No More Broken Keys for Your Pin Tumbler Locks
Updated: Jun 12
The last thing anyone needs is to have their key break off in the lock. By keeping an eye on your keys and locks, you can avoid the awful situation where your key breaks off in your lock. The old style pin tumbler locks, when combined with a cheap quality (think aluminium style) key, can cause issues where the key breaks off and is hard to remove from the key hold.
Strongest Metals for New Keys
Nickel silver is considered one of the strongest materials for keys. Cheap aluminium blanks that are available at shopping centre type key cutters, may last a short time, break off in locks and might not work. There is nothing more frustrating than driving to your local key cutting place only to return home and still not gain access. This can happen particularly if the key is not cut from an original.
Rental homes, offices and apartments can often have this issue as keys are regularly changed and cut. If a real estate agent or landlord has not kept a copy of the original keys, your copies can end up being less than perfect.
Always try to use an original key or a qualified locksmith who will cut and test a key while at your premises.
Other materials keys can be cut from include brass, bronze, carbon steel and stainless steel.
Causes of Keys Breaking in Locks
Regardless of the quality of the metal, most keys will eventually wear out. This is particularly the case where you have a lot of use or less robust metals. The following will make the process more likely:
Deep cuts in the key which can cause weaknesses along the key. It can be very difficult to deal with if the cut is near the top. You also need to check the centre of the key for any issues.
If a key is made of a lower grade metal it might not be the best option if it's used for heavy, daily operation. Aluminium blanks for keys are an excellent example of lighter weight keys. These can break easily.
You'll often see small fractures near the cut that is about to open up. Check your keys regularly. Especially keep an eye on the keys that you rely on all the time. Checking your keys for faults or cuts might help you to avoid having to call a locksmith to remove it from your lock.
If you see a small fracture being formed along the cuts or if the key is misshapen or bent at all, go to your nearby locksmith or key cutting shop and get more made. And simply to be safe, do not carelessly toss the old one away. Thieves and professional burglars know how to patch up key bits to gain entry to a home, office or garage.
Tools for Removing Keys from Locks
Professional locksmiths carry a range of tools for getting damaged keys out of locks. Among the more typical tools we use is an extractor tool. A barb at one end sticks into the broken key so the bits of key can be extracted.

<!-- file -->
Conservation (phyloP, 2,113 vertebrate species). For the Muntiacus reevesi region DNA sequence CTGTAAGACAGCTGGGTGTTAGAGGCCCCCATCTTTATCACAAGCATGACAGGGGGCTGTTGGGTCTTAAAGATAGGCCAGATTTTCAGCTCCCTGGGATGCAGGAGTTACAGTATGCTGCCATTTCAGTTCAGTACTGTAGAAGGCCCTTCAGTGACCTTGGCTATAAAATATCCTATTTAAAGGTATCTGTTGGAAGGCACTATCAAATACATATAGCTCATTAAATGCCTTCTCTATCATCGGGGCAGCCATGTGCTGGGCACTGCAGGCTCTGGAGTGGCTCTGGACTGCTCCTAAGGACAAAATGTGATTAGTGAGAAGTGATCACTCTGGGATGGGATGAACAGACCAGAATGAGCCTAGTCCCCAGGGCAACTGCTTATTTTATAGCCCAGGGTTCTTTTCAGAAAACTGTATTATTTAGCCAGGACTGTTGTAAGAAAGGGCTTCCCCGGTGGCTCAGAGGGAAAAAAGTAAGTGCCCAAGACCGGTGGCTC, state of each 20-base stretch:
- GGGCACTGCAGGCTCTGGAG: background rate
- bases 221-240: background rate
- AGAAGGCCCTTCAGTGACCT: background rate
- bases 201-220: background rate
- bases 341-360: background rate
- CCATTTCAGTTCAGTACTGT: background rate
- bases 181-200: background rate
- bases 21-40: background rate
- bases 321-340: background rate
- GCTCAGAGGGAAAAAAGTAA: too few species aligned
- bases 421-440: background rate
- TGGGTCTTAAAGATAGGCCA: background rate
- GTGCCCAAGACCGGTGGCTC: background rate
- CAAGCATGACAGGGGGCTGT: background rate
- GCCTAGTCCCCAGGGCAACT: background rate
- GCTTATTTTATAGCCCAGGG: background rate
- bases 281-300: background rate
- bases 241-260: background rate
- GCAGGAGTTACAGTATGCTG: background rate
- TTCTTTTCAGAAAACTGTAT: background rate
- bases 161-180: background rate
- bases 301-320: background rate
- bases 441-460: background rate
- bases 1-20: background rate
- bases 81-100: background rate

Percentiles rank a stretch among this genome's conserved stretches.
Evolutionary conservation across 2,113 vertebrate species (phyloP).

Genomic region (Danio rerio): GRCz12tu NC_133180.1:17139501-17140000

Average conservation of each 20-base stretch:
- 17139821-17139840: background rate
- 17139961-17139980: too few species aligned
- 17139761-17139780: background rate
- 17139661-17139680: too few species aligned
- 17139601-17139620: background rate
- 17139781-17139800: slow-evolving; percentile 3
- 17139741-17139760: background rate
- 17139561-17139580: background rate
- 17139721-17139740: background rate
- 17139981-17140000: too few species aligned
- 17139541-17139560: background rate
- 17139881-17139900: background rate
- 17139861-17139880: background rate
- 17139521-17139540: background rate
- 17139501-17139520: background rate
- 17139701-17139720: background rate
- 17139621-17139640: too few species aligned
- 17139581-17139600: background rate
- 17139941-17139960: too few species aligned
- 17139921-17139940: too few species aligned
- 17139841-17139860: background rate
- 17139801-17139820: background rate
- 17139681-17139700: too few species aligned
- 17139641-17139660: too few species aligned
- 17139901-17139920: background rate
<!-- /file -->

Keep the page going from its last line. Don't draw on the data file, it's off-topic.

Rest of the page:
You don't need to buy a locksmith extractor tool for a DIY removal. Just be sure whatever you do use is made from durable metal, is narrow enough to enter the keyway, and has something on the end that is able to grab on to the broken bits.
OPTION # 1
- When Just a Bit of the Key is Left in Lock
Keys usually need replacing when you see a cut anywhere along the length. The worst feeling is when you push your key into the lock and feel it break only to have the round, end part come out and the rest left deep in the hole.
Use a lubricant to ensure the smooth motion of the key through the hole. It's not easy to remove any object if the surface is too dry. Once it is lubricated, insert your removal tool into the key hole and grab the broken key part for extraction. To ensure all of the broken bits of key can be completely removed, try pulling quickly. Broken bits should come out easily. Now it's time to replace the broken key. Make sure to get several sets cut in a high quality metal for longevity. Don't just throw the broken pieces away.
OPTION # 2
- All But the Key's Head is Broken Off In the Lock.
That is, everything that is required to operate the lock is left inside (if you are truly lucky, a bit of the key will be sticking out so small pliers or even tweezers might be all you require to eliminate the broken piece). The lock cylinder must be back in the proper position before the key can be removed. If the cylinder isn't in the normal removal position you will be wasting your time trying to get rid of the damaged piece.
When trying to remove a key it's always a good idea to use, as with Option #1, an industrial lubricant (like WD40) to ease the process.
Place the removal tool into the lock so that the end can grab the bits of the key piece you need to get out. You don't need to push the tool in too far - just enough for it to reach the very first or second cut in the key.
If the cut is next to the head of the key, it can be genuinely difficult to remove. But a deep cut in the middle of the key can also trigger huge issues.
Of course, if you can't remove the key and need professional help, we have your back. Just give Danny a call on: 02 9344 9628